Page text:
One does not need to be a wildlife scientist or ‘expert’ to surmise that the impact of humans has enormous effect on the health and well-being of any wild species: Especially on a complex, intricate ‘social’ pack species like the wolf. When their environment is dramatically changed by thousands of insurgent hunters and trappers, the additional stress of being targets themselves is likely to exponentially exacerbate the stress- disease connection. No one can accurately quantify this, and ‘scientific evidence’ if any, comes after the fact, too late to prevent their suffering and demise.

Language in this Monitoring Program I interpret as a binding agreement that when the MN wolf population falls below 1,500 it will be re-listed and given endangered species protection. But even before that contestable point is reached, a moratorium on the 2013-2014 MN wolf hunt should be instigated until the health status and more reliable population distribution census reports have been completed and posted for public review.


I find it disturbing that the biggest newspaper in the region, Minnesota’s Star Tribune, has published pro-wolf hunt articles and little to the contrary. Newspapers are supposed to give objective, unbiased news and provide balance in the airing of public opinion. One notable pro-wolf hunting article, insultingly entitled “Opposition to wolf hunt seems purely emotional” (Star Tribune, Nov 17, 2012 Opinion Exchange) by Peggy Callahan, executive director of the Wildlife Science Center, Columbus, MN, is a point in question. Mirroring the evident bias of this newspaper, her brand of ‘science’, rather than serving the advancement of impartial knowledge and unbiased understanding, deflects ethical concerns by using ‘science’ in the service of vested interests to protect the status quo. I sent the following letter to the editor of this newspaper in response to her article, and as I anticipated, it was never published:

“The kind of science to which Ms. Peggy Callahan alludes, and upon which she draws her opinions, is not founded on the ethics needed to resolve the dissonance between pro and anti-wolf hunters. It is a moral responsibility of wildlife scientists, as well as other users of animals, to avoid causing “unnecessary” animal suffering. She states that her “trapper friends” use traps that look like those that she has used for research purposes, and insists that there is no cruelty involved. Cruelty is a deliberate act, and even while there may be no deliberate intent to harm wolves, what of the consequences of trapping to the wolf rather than to the sensibilities of the researcher or trapper? What rational person can say that a wolf in a leg-hold (which she calls ‘foot-hold’) trap experiences neither pain nor fear?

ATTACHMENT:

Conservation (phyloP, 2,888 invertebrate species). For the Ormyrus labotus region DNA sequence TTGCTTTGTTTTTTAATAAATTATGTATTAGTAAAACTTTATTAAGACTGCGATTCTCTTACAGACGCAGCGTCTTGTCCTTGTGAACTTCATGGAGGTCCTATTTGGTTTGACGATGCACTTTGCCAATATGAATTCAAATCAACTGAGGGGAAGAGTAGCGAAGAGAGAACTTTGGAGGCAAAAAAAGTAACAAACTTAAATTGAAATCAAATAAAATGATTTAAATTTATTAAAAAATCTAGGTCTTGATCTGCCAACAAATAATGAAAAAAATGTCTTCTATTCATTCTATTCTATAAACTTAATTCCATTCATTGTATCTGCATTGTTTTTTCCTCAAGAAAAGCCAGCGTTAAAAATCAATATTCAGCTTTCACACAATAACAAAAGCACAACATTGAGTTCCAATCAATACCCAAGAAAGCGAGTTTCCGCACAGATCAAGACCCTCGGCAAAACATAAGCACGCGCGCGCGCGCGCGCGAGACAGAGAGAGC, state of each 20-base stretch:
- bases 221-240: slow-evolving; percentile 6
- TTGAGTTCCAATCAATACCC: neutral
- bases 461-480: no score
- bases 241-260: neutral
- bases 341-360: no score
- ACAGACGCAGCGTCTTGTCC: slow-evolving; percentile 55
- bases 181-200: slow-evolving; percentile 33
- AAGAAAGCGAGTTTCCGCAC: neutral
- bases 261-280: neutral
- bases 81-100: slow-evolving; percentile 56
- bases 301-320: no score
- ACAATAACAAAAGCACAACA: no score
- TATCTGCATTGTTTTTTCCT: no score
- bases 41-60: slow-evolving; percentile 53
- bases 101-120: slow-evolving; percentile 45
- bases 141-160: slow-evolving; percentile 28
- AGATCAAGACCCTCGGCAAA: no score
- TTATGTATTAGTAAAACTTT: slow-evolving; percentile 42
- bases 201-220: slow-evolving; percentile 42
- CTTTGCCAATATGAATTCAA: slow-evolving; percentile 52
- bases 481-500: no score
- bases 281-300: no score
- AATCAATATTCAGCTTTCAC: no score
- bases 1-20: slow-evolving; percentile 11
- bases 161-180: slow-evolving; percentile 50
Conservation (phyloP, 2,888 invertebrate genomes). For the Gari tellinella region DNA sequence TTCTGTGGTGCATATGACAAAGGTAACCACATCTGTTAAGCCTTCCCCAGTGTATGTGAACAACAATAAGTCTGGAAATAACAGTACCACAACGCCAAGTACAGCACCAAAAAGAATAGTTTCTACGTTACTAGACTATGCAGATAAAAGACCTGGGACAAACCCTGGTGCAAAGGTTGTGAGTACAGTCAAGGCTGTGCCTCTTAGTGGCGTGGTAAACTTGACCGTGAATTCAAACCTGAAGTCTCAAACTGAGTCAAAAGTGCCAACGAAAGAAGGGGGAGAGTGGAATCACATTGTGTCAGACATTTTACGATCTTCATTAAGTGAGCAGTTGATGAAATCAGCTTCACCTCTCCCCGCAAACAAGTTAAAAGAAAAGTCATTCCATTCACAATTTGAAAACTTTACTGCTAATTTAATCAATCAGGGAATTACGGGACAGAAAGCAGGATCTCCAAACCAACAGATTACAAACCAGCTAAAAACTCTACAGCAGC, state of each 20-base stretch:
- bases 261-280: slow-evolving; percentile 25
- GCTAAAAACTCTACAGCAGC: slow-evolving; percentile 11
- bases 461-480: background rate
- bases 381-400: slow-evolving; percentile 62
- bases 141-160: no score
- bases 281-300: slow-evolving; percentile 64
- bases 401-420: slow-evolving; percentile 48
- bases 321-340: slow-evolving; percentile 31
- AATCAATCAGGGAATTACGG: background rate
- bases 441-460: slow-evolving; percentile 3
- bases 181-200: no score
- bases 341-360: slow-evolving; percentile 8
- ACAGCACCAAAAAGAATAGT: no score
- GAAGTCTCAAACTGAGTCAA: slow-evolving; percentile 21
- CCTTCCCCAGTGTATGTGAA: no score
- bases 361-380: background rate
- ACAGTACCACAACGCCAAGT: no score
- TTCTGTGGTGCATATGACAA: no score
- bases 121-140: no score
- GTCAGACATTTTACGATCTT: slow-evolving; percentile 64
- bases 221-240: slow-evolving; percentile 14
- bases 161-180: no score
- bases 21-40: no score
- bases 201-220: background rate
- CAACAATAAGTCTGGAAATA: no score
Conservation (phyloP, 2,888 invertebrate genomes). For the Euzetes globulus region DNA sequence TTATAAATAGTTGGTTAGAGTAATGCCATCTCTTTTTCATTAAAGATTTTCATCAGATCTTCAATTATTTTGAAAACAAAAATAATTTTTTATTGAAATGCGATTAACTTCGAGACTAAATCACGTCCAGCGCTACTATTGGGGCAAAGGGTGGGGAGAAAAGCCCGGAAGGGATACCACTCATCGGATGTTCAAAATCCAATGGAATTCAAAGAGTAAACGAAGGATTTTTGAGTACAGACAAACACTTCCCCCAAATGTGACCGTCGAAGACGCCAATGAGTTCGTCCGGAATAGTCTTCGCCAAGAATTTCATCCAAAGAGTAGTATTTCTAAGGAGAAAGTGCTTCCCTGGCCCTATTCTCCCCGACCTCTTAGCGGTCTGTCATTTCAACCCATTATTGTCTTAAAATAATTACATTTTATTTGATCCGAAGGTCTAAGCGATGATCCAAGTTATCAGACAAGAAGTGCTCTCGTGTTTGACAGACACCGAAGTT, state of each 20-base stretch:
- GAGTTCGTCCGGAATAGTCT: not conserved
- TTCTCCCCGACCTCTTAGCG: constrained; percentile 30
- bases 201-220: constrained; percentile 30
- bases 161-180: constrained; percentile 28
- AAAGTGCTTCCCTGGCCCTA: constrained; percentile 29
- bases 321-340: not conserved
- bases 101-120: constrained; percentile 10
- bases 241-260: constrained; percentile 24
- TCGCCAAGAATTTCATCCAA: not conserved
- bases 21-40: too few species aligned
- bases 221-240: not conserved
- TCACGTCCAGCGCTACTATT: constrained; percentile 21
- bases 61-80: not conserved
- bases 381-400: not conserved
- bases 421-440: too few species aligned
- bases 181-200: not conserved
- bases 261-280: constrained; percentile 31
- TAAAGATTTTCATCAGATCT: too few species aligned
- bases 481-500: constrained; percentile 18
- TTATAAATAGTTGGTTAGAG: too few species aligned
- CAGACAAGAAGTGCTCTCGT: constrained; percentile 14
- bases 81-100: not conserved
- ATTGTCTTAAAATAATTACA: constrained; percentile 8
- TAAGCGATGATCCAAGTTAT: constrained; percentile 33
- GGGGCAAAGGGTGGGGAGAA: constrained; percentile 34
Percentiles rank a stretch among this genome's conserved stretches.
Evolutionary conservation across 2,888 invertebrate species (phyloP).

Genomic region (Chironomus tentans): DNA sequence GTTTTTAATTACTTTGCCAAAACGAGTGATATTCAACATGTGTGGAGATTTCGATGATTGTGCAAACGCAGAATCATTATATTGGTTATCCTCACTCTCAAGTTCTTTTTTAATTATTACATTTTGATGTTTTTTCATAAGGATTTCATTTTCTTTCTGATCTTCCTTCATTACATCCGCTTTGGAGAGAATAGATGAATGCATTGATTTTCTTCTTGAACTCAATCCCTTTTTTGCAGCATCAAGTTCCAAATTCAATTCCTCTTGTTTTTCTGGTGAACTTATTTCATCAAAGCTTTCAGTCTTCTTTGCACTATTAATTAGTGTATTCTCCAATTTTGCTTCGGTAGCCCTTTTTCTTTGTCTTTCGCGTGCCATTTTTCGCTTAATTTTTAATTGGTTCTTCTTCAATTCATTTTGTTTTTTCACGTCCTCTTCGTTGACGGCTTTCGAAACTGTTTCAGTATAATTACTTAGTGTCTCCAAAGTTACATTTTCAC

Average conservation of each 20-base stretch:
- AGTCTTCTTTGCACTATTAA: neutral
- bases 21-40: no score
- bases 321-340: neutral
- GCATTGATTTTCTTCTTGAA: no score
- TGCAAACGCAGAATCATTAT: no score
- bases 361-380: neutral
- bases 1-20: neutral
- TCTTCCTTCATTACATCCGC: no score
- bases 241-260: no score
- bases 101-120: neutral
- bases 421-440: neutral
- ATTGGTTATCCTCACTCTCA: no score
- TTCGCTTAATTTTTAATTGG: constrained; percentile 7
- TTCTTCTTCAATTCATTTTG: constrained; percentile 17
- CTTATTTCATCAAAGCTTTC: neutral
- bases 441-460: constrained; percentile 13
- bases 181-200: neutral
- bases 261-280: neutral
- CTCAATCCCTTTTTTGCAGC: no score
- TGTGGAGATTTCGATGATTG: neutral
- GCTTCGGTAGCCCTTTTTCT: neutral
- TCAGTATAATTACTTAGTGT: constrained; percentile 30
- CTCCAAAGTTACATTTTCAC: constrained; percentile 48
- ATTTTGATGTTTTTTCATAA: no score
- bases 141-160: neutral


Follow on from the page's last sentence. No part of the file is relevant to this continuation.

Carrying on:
Considering the evidence that she presents of the natural causes of death in wolf packs, and the average of 200 killed annually for livestock predation, her conclusion that a cap of 400 wolves to be taken this first hunting season in Minnesota is not “conservative by any measure”. By the measure of probable suffering of those shot and not killed but injured and crippled, and of pack-mates who mourn the loss of companions, killing wolves for pleasure/recreation is ethically questionable. The most pertinent question is not how many wolves people can kill to maximize their economic and recreational value without jeopardizing population recovery but rather, how many wolves must be protected in order to maximize their ecological value as apex predators and indicator species reflecting and helping maintain optimal biodiversity.

There are surely no scientifically or ethically valid reasons for any state to have a public wolf hunt, but there may be valid grounds for selective, humane predator control by state and federal agencies. Yet Ms. Callahan contends that elevating the wolf, like the black bear, to the status of a game animal will help in its conservation because it will be held in “reverence” rather than “distain”. This is a curious use of language which gives a quasi-scientific sanctification of recreational sport hunting which leaves me speechless.”

* Author of The Soul of the Wolf.